Is a sculptor’s work is equivalent to the movements of a stream, the force of a storm, or the germination of a plant? Giuseppe Penone’s artworks prompt such questions, exploring the notion of artistic labor as a reconfigured and often reciprocal relationship between the artist’s body and the material world. This lecture explored a selection of the Italian artist’s works, from the late 1960s to the present, in order to understand his repositioning artistic making as a negotiation of forces, rather than domination of raw materials. Some projects propose the artist as a relatively passive force and the material as active one, while others demonstrate an interdependent entanglement. When Penone sculpts a piece of wood to rediscover the form of the tree from which it came, he creates a portal through which viewers can compare familiar experiences of time – such as that which it would take to carve wood by hand – with the vastly expanded temporal frame that characterizes a tree’s organic development. Such projects are rooted in aesthetic concerns, yet they inevitably reflect aspects of the social and intellectual milieu of 1960s-1970s Italy, in which bodies and time figured predominantly in ongoing debates about labor, political power, and human experience.
About Katie Larson
Katie Larson is an Assistant Professor in the Art and Art History Department at Baylor University. Her research focuses on painting, collage, and printmaking in the twentieth century with a particular emphasis on postwar Italian art. She has been the recipient of fellowships from the American Academy in Rome and the Gerda Henkel Stiftung. Her work has been published in Art Journal, Art Inquiries, CAA.reviews and ASAP/J. She is currently working on a manuscript that examines the early career of Alberto Burri and avant-garde artistic practice in 1950s Rome.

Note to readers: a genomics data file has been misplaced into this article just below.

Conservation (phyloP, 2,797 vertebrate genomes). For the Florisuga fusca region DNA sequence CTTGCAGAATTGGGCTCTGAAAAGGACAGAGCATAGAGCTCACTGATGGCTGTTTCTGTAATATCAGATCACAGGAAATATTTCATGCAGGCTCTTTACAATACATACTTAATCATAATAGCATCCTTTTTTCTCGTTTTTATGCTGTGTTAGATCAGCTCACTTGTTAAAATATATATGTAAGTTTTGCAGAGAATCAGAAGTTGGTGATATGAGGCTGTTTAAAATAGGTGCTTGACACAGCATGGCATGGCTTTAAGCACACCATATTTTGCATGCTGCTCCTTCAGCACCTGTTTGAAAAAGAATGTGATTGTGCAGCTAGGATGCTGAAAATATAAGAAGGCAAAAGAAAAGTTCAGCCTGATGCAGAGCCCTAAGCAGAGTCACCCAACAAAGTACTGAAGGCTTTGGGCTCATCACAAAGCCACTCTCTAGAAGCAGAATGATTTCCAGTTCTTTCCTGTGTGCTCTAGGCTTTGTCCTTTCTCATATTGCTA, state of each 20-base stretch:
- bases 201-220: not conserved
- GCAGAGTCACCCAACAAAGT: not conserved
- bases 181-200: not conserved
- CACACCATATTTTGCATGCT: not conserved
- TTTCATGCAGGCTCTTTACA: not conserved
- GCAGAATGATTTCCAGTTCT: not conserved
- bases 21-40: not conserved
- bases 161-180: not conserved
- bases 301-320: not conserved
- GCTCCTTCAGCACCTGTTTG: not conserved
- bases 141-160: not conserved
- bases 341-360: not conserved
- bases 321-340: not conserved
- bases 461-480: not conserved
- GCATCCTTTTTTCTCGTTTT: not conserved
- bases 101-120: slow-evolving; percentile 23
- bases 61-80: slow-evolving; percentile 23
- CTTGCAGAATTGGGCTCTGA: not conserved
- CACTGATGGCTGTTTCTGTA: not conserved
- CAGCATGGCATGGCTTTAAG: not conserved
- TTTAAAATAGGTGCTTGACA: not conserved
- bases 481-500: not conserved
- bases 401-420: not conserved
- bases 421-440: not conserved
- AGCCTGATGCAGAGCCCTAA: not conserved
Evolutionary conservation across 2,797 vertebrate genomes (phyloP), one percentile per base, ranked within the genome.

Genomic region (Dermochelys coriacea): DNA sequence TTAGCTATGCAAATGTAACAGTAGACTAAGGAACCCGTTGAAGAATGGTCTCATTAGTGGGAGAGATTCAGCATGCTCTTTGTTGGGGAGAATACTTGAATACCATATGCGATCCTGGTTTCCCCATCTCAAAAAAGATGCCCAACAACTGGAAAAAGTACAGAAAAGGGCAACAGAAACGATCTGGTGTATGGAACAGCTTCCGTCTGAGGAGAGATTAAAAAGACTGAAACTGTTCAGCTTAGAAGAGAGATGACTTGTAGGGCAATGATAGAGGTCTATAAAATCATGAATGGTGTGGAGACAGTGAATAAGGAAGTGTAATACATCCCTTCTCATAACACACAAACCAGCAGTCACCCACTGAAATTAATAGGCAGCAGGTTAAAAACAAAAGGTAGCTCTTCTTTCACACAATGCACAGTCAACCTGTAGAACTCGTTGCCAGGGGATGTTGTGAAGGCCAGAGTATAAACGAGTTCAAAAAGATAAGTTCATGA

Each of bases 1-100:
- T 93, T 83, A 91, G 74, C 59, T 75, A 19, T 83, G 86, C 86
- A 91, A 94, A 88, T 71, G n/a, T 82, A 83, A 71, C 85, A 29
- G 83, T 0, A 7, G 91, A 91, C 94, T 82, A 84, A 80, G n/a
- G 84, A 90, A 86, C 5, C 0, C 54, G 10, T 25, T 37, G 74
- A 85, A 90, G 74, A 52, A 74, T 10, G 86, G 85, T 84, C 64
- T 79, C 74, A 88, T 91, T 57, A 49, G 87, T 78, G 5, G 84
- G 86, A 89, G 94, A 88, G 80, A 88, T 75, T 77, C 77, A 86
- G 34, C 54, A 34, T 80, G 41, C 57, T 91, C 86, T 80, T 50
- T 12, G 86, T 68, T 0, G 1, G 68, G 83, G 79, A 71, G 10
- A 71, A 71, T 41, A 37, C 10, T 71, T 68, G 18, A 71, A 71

About Silvia Bottinelli
Silvia Bottinelli (PhD University of Pisa) is Senior Lecturer and Interim Chair of the Visual and Material Studies Department, School of the Museum of Fine Arts at Tufts University. She serves on the executive committee of the Tufts International Literary and Visual Studies program; and is a Tisch College Faculty Fellow for 2021/22. Silvia’s scholarship focuses on 20th and 21st-century Italian art and food-based art. Her book Double-Edged Comforts: Domestic Life in Modern Italian Art and Visual Culture (McGill-Queen's University Press, 2021) was supported by grants of the Italian Art Society, the Center for Italian Modern Art, and the American Philosophical Society. She co-edited two volumes: Lead in Modern and Contemporary Art (with Sharon Hecker, Bloomsbury 2021); and The Taste of Art (with Margherita d’Ayala Valva, University of Arkansas Press, 2017). Her research has been widely published in edited volumes and scholarly journals including Art Journal, Modernism/modernity, Public Art Dialogue, Food Studies, Palinsesti, Predella, Ricerche di Storia dell’Arte, among others.
About Adrian Duran
Adrian R. Duran is Associate Professor of Art History at the University of Nebraska at Omaha, where he is also affiliated faculty in the Office of Latino/Latin American Studies, Medical Humanities, and the Goldstein Center for Human Rights. His monograph “Painting, Politics, and the New Front of Cold War Italy” was published by Routledge in 2018. Duran is presently the Dorothy Kayser Hohenberg Chair of Excellence in Art History at the University of Memphis and on the Steering Committee for UNO's ArteLatinx 2022 exhibition. At some point in the indefinite future, he will finally commit to his study of Venetian painting after the fall of the Republic to Napoleon.
About Elizabeth Mangini
Elizabeth Mangini is an art historian specializing in social and material histories of postwar and contemporary art. She regularly contributes to Artforum magazine and has authored essays in several international books, journals, and exhibition catalogues. Her book Seeing Through Closed Eyelids: Giuseppe Penone and the Nature of Sculpture was published by the University of Toronto Press in 2021. Dr. Mangini serves on the editorial board of the Italian contemporary art journal Palinsesti and is a member of the scientific committee of the Mimmo Rotella Institute in Milan. She is an Associate Professor at California College of the Arts in San Francisco, and is the Chair of the History of Art and Visual Culture program there.